(define (calc-eval exp)
(cond ((number? exp) exp)
((list? exp)
(calc-apply (car exp)
(map calc-eval (cdr exp))))
(else (error "Calc: bad expression:" exp))))


calc-eval's body is a cond, and because the formal parameter exp is called with 42, the first condition (number? exp) will be fulfilled and calc-eval will return exp, which is 42. All numbers are treated the same way. A subtle point here is that this is the base-case. For any arithmetic calculation, the simplest argument that can be passed around are numbers.

## Calc: One Operator

The next expression we are going to try is a single operator function call, like (+ 1 1), (* 2 3 10), or (- 100 50 20 10).

calc: (* 2 3 10)


This will call calc-eval as (print (calc-eval '(* 2 3 10))). (Again, remember that read treats user input as symbols.) How does calc-eval handle this?

The calc-eval code has be reproduced for you below:
(define (calc-eval exp)
(cond ((number? exp) exp)
((list? exp)
(calc-apply (car exp)
(map calc-eval (cdr exp))))
(else (error "Calc: bad expression:" exp))))

What happens when we call the following expression:
(calc-eval '(* 2 3 10))


## Calc-Apply

Our simple expression (* 2 3 10) to calc gets passed in to calc-apply as (calc-apply '* '(2 3 10)). What does it do next? Here is the code for calc- apply:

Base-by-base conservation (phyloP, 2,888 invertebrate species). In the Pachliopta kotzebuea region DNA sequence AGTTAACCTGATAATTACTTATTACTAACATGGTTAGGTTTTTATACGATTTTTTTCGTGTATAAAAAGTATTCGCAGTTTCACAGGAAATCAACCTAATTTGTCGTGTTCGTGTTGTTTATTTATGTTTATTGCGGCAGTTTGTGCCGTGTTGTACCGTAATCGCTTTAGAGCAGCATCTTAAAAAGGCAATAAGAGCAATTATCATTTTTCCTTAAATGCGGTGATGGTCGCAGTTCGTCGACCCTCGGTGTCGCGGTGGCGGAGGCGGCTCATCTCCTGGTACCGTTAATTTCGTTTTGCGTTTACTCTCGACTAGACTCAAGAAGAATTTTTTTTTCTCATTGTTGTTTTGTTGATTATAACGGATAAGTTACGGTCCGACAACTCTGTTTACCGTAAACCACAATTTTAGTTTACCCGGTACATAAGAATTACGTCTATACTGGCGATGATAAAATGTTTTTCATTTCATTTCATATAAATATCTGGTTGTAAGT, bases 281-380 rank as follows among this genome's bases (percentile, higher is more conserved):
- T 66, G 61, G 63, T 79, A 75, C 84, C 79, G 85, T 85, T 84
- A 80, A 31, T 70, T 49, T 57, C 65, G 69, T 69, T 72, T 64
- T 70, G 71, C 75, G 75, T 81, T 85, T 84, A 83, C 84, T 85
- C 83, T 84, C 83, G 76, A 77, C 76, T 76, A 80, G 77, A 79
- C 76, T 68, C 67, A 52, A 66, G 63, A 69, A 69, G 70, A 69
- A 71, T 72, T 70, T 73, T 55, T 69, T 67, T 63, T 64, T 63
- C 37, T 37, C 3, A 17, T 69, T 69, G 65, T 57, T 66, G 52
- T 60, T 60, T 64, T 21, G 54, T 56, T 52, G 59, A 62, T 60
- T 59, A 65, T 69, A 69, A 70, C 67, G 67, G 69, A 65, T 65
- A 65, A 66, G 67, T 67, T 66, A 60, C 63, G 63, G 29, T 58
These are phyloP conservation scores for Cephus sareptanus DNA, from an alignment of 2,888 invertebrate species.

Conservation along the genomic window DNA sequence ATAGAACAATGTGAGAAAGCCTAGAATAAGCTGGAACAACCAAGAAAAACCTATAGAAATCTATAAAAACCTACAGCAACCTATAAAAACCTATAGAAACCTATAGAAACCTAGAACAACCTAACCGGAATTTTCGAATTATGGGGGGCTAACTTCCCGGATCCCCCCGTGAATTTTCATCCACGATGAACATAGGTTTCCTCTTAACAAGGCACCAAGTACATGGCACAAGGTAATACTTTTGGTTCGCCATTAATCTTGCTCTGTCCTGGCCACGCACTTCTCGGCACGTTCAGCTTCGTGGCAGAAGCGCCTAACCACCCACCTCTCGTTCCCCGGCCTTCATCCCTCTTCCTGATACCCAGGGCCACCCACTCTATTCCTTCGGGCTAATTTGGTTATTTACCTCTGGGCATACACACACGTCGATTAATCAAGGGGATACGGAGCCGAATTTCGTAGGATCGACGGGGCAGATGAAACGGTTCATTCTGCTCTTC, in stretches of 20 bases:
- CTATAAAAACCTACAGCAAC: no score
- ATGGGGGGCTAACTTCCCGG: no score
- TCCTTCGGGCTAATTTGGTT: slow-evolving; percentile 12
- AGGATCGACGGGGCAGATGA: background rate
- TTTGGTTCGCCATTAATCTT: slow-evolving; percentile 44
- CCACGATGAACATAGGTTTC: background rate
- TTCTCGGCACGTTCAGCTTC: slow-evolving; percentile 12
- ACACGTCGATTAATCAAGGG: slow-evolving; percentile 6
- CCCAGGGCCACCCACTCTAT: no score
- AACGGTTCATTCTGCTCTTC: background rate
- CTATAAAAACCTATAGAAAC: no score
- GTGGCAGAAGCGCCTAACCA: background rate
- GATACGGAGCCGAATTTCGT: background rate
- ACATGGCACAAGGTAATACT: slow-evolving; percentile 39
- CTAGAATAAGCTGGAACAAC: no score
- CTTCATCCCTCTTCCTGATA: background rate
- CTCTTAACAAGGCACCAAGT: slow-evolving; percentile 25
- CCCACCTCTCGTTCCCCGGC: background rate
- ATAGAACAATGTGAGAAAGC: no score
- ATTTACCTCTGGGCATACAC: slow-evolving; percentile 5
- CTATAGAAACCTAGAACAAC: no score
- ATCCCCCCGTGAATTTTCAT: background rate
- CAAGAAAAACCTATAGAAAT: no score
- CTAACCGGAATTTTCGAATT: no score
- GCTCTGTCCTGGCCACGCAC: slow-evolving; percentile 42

(define (calc-apply fn args)
(cond ((eq? fn '+) (accumulate + 0 args))
((eq? fn '-) (cond ((null? args) (error "Calc: no args to -"))
((= (length args) 1) (- (car args)))
(else (- (car args) (accumulate + 0 (cdr args))))))
((eq? fn '*) (accumulate * 1 args))
((eq? fn '/) (cond ((null? args) (error "Calc: no args to /"))
((= (length args) 1) (/ (car args)))
(else (/ (car args) (accumulate * 1 (cdr args))))))
(else (error "Calc: bad operator:" fn))))


Notice that the formal argument fn in calc-apply only accepts 4 values: '+, '-, '*, or '/. Everything else results in an error. Calc-apply can be described as "find what function it is and do the right thing". In this case, because fn is '*, calc-apply will call accumulate on args, which is '(2 3 10), and return 60.

Convince yourself that for any of the 4 acceptable arguments for fn, and any list of numbers args, calc-apply will do the right computation.

## Calc: Nested Operators

Let's test our calculator program by calling a more complex expression. The calc-eval code has be reproduced for you below:
(define (calc-eval exp)
(cond ((number? exp) exp)
((list? exp)
(calc-apply (car exp)
(map calc-eval (cdr exp))))
(else (error "Calc: bad expression:" exp))))

What happens when we call the following expression:
(calc-eval '(+ 4 5 (* 10 2) 7))


## Compound Expressions

So how does our calculator program evaluate compound expressions? It calls calc-eval on simpler expressions, and recursively repeats this until the expressions are simple enough (just numbers) to simply return the expression. We know that calc-eval and calc-apply works for numbers and expressions with one operator. Everything else is just a combination. Trust the recursion!

In this subsection, you learned about calc.rkt, which accepts an arithmetic expression (operation) as a symbol and evaluates it like a simplified scientific calculator.